While Griffin can credit Jared Allen and the pressure the defensive line brings to bear on opposing quarterbacks, there’s no question his game has improved immensely.

Despite Arizona’s blocked kick return for a touchdown, special teams were uncharacteristically solid during recent weeks. I can only imagine that Childress heeded the screams of Bud Grant telling him to use more veterans on the unit.

It’s true that Tarvaris Jackson has looked a lot better during the game and a half since subbing for the injured Gus Frerotte, but let’s not get ahead of ourselves. I know the clamor among fans and media alike has been to start Jackson for the rest of the season but let’s be real. He rallied us to a win against…the Lions. And his primary job last week was to hand off to Adrian Peterson. It was Frerotte, after all, who got us to this point.

That’s not to say there isn’t a lot to be happy about Jackson’s recent play and hopeful about his future. He did not looked panicked under center, which is probably the most important improvement in his play. He made good reads for the most part and threw some very tough passes–the touchdown’s to Sidney Rice and Bobby Wade in particular.

A primary complaint I’ve had of Jackson during his entire tenure as a Viking has been his abysmal inaccuracy on the long ball. The commentators and post-game analysts proclaimed Jackson’s TD pass to Bernard Berrian “perfect” but it wasn’t; it was under thrown and Berrian had to pull up to haul it in. It was a great catch by Berrian. But at least it was catchable and I’ll take that over his typical unreachable overthrow.

But as we’re looking to clinch a playoff berth, shouldn’t we be dancing with the one who brung us? That’s why I’m a little surprised Childress has opted for inexperience over the unflappable veteran leadership of Frerotte.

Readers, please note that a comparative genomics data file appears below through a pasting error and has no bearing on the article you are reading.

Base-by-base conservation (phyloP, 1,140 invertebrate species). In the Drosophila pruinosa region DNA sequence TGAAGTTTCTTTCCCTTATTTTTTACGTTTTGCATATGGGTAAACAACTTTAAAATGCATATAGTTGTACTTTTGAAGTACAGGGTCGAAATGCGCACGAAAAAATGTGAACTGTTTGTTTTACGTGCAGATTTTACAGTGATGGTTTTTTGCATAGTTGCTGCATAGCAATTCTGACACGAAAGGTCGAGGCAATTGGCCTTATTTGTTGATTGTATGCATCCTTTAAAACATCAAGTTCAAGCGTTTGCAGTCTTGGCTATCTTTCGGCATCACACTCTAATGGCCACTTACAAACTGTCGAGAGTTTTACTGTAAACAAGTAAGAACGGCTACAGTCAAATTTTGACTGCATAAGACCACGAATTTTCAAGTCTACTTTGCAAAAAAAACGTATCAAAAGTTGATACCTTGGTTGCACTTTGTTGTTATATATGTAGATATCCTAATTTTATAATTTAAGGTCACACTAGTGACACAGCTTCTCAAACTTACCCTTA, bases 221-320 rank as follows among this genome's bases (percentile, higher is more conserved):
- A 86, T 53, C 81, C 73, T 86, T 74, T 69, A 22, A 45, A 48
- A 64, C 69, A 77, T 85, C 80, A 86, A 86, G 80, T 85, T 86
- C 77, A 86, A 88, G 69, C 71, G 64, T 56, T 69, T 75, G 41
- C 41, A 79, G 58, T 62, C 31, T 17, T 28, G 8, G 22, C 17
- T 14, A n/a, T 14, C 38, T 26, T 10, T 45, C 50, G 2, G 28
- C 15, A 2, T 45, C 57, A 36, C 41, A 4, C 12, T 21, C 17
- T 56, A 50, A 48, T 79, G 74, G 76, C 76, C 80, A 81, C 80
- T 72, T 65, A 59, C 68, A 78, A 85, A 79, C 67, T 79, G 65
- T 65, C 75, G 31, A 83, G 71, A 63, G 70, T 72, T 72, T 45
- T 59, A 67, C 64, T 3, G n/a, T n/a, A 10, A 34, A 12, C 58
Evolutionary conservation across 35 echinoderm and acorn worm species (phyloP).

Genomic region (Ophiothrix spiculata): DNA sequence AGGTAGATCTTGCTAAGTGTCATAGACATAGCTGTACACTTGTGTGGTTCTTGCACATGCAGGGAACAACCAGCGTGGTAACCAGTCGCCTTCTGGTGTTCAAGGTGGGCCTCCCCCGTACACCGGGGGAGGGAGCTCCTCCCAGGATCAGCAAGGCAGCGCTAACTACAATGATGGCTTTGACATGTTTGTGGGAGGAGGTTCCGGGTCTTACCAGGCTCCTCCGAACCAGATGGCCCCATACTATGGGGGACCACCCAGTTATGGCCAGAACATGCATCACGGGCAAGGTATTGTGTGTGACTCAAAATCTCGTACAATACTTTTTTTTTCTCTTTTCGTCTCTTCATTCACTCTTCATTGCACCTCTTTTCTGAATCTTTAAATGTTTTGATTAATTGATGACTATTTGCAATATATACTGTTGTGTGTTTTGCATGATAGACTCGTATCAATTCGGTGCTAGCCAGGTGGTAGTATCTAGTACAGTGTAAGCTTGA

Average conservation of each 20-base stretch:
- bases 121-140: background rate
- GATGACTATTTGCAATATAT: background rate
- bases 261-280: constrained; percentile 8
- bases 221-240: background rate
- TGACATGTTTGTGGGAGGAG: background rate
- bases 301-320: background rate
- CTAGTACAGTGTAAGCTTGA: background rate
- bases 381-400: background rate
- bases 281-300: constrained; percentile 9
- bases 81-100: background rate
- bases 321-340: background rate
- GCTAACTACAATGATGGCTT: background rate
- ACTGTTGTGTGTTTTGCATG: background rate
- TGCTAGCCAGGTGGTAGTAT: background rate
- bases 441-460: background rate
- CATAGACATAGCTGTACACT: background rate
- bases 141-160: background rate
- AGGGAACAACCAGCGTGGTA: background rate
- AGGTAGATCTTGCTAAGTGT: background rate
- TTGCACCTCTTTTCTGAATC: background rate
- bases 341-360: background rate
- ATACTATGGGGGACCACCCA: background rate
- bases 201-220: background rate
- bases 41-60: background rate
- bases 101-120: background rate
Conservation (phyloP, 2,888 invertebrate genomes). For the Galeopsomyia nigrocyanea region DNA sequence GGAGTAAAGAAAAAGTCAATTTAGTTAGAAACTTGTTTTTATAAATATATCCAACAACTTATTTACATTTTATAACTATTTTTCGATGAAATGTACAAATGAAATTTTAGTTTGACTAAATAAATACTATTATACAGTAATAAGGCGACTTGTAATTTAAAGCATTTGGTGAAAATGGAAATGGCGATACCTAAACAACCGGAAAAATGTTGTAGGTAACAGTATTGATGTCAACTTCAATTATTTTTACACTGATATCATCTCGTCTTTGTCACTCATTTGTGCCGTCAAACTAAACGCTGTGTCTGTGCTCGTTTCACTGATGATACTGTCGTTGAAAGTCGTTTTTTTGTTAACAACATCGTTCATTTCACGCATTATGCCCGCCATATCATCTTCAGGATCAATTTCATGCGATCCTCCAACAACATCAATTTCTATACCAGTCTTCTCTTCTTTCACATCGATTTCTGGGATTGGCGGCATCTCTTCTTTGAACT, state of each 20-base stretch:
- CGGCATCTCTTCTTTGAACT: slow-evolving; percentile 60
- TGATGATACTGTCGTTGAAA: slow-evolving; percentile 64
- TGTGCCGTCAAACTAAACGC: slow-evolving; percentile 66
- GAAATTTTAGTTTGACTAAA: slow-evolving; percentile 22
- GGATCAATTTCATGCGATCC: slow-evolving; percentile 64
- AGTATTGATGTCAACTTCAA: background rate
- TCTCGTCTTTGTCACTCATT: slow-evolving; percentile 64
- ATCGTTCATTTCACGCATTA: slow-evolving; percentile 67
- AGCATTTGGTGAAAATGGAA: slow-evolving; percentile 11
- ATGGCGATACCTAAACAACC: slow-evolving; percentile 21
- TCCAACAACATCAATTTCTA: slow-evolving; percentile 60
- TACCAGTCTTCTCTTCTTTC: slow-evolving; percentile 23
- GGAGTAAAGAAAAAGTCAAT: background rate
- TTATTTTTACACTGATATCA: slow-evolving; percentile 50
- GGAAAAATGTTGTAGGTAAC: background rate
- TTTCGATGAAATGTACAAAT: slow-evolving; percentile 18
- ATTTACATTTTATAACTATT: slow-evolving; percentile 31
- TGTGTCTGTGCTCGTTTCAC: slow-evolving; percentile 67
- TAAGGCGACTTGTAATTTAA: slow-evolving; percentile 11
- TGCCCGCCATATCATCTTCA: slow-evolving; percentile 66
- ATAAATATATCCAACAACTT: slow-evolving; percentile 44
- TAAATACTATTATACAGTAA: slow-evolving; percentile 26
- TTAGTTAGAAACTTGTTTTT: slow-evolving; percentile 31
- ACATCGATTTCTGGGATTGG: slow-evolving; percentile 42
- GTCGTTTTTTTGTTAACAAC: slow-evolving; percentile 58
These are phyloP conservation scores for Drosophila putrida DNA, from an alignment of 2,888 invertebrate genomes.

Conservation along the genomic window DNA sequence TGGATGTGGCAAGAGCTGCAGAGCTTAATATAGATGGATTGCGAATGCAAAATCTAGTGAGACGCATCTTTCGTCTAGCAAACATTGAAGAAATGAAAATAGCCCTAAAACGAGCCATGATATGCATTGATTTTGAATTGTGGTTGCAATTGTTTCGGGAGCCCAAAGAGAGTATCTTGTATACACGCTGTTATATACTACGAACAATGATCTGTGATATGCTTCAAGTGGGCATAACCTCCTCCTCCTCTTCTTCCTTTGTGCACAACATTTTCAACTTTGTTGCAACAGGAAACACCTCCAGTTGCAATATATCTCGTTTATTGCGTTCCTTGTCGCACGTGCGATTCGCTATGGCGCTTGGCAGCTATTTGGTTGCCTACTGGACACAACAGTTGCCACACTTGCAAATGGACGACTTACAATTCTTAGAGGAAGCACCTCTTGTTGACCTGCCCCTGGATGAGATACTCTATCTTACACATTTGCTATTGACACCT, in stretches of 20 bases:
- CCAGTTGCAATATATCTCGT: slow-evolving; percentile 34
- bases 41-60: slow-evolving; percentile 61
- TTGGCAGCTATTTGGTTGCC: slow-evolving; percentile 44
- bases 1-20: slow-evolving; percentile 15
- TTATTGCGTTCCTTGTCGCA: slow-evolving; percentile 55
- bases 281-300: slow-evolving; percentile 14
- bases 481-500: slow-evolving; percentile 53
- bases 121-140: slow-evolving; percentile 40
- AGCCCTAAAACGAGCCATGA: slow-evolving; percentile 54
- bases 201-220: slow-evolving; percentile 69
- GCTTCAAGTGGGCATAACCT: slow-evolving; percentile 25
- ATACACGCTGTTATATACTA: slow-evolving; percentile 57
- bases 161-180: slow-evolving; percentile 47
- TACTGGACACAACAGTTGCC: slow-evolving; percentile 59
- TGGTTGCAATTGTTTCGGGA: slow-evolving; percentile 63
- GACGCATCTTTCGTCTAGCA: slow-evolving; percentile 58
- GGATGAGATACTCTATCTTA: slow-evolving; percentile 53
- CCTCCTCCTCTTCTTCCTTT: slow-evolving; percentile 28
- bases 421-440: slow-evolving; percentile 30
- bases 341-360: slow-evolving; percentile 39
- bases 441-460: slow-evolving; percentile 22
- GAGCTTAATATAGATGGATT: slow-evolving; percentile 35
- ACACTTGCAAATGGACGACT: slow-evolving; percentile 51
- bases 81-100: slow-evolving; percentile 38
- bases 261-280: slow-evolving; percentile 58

The Vikings’ game plan against the Falcons should be pretty much the same plan they used against the Cardinals. Run the ball a lot on offense, control the clock to keep the ball out of the hands of Ryan and Turner, and to put Jackson in high-percentage passing situations.

Minnesota Vikings v Arizona Cardinals

A heavy dose of Peterson and Chester Taylor will help to neutralize pass rusher extraordinaire John Abraham. The Falcons will play Abraham on either side to take advantage of mismatches, so the Vikes can’t put Ryan Cook out on an island against him or we may see Jackson become panicky again.

On defense, the Vikings will need to do what they’ve done all season: Shut down the run and harass the quarterback. This will be much easier said than done. The Falcons have not only dynamic running back Michael Turner in their backfield but also Jerious Norwood, who, though he doesn’t get much action, is no slouch. You can’t have the second leading rusher in the league without having a great offensive line, regardless of the softness of your schedule. This line has given up precious few sacks, as well. And we’ll be facing Turner and Ryan minus Pat Williams. Today we get to see what kind of depth we’ve got at defensive tackle.

But that’s what we need to do to win. Shut ’em down and make Matt Ryan beat us. The Falcons haven’t fared too well when Ryan throws 30 to 40 passes. While he’s clearly talented, he’s still a rookie and he’s never played in a venue as loud as the Dome. We’ll need to get in his face and make him uncomfortable, if not sack him.

Our corners will need to bump the receivers off the line to delay their routes, especially Roddy White, who has finally decided to turn into the elite receiver many expected him to become.

While Darren Sharper ma y have plenty of fond memories of Eli Manning interceptions, the New York Giants are a very good team and the Falcons may not be. This is our best chance for victory of the two games that remain.